Paris is renowned for many things — from the Haussmanian grandeur of her boulevards, to boasting some of the most romantic spots in the world — but it is also a city replete with museums of all types, for every stripe of visitor. While most tourists flock to the Mona Lisa in the Louvre, the impressionist paintings in the Musee D’Orsay, and the avant-garde installations in the Pompidou Centre, their cultural journey through Paris’ museums stop there. Of course we realize that during a whirlwind tour of Paris these things are an absolute must-see; but for those who want to trek off the beaten-path there are many, many more museums which might pique the curiosity of the culture-bound tourist.
We’ve compiled here a list that defies categorization. We thought perhaps the terms “bizarre” or “eccentric” would do, but, in truth, it’s impossible to distill descriptions down to anything other than “unusual”.
Musée de la Contrefaçon
The Musée de la Contrefaçon, or the Museum of Counterfeiting, houses more than 350 objects, authentic and counterfeit, paired against each other; each of which has been under legal scrutiny. Often times it’s hard to tell the difference between the original and its copy. Try to figure it out yourself: from Rodin bronzes, cigars, writing instruments, leisure and luxury items, to clothing, toys and more.
The Dupuytren museum has been in existence since 1835 and exhibits examples of uncommon anatomic pathologies. Included are skeletons, wax casts and organs preserved in jars — in all over 6,000 pieces on display. This museum leaves nobody indifferent, but it must be warned, it is not at all for the faint of heart.
Musée de l’Erotisme
Paris, the city of lights, the city of love, the city of romance and passion. Being the city of museums as well, it’s no surprise that the enterprising duo of Joseph Khalifa and Alain Plumey assembled a large collection of artifacts and erotic arts and opened them the public. What was once a cabaret has become the Musée de l’Erotisme. Go through a large gallery of drawings, documents and brothel photos. see fertility idols from the Aztec, pornography ceramics of China, temple carvings from Nepal and much more.
Musée du Fumeur
Within a 60 square meter venue the Musée du Fumeur (Smoking Museum) houses a collection of smoker paraphernalia from different cultures and epochs; live plants and smoking-themed artwork. Amongst the objects and art one can find collections of European pipes, 17th-century clay pipes, peace pipes, hookahs, Chinese opium pipes, Egyptian sheeshas, snuffboxes, cigars, tobacco samples, hemp clothing, etchings, portraits, photographs, video and more.
Musée des Égouts de Paris
The first sewer system in Paris was constructed way back in 1370, and it has grown since then to accommodate the city’s more than 2 million inhabitants. Finding out about the complex works involved is an original way to understand the city. In the Musée des Égouts there is an exhibition area, where machinery and models that were used in bygone times, as well as the ones that are used now, are on display. There is also an audio-visual show.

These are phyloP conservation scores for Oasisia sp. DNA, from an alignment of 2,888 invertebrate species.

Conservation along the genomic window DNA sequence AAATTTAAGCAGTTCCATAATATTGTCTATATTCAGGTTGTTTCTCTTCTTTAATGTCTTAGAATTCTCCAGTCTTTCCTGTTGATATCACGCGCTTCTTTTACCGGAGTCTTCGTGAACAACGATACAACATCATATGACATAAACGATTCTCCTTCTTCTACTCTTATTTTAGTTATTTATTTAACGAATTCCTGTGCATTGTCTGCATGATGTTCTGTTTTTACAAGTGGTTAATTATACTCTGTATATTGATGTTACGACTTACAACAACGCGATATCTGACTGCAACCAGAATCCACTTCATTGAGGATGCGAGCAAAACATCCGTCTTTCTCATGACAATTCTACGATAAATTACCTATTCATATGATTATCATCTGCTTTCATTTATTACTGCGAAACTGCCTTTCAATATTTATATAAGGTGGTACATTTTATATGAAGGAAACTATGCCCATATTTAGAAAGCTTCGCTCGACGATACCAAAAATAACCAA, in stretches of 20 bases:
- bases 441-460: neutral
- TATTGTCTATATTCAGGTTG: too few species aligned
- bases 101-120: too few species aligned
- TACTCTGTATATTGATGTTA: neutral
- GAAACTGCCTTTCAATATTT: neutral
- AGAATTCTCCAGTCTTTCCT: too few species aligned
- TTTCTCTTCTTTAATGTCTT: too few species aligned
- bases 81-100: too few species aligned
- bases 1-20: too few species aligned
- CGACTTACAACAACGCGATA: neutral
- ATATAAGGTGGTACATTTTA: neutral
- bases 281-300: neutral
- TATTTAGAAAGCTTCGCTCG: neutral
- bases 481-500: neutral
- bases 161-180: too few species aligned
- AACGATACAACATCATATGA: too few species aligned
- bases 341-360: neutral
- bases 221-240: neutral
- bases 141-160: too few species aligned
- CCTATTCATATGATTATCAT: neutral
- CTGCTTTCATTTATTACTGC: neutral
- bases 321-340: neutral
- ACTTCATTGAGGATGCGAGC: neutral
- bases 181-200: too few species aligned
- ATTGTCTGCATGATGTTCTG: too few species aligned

Located just outside the Cite de Sciences, the Argonaut is a former hunter-killer submarine and flagship of a French squadron, now open to the public. In its heyday it traveled 10 times around the world, spent 2,000 days at sea and over 32,000 hours underwater before it was decommissioned in 1982. Visitors can examine the instruments and quarters of this 400-ton beast.
Les Catacombes de Paris
The Catacombs of Paris hold a lot of secrets, namely the remains of about 6 million Parisians from the 18th century to the 19th century. Les Catacombes de Paris, the underground ossuary, has today become a popular tourist destination. The underground tunnel network in this city is vast, and just a part of it has been opened to the public. It is this portion that is known as the Catacombs or the Denfert-Rochereau Ossuary. Visit the underground museum and winding tunnels deep in the underworld of Paris.
Musée Nissim de Camondo
Want to see a medieval mansion in all its glory, a former aristocrat’s home that has been maintained just as it was before? Head to the Musée Nissim de Camondo, where three floors are open to the public, containing some of the finest paintings, carpets, table settings, silver dining sets, crystal chandeliers, Chinese vases and more.
Musée de la Chasse et de la Nature
The Musée de la Chasse et de la Nature (Museum of Hunting and Nature) houses collections which show the relationship between man and his natural environment, especially through the practice of hunting. Amongst the collection you will find instruments of hunting through the ages; trophies and stuffed animals from Africa, Europe, Asia and America; and works of art including paintings, prints, sculptures, tapestries, ceramics and furniture.
Maison de Victor Hugo
The Maison de Victor Hugo, on the second floor at number 6 Place de Vosges, is now a museum displaying rooms where the author of “The Hunchback of Notre Dame” wrote his masterpiece, “Les Miserables”. Also on display this house, where Hugo lived for 16 years, are memorabilia including books and drawings arranged in chronological order from his early years to his exile between 1852 and 1870.
While lists are handy go-to items, this list of the “unusual” is by no means exhaustive. We just hope it whets your appetite for more of the incredibly diverse range of cultural offerings here in the city of lights.
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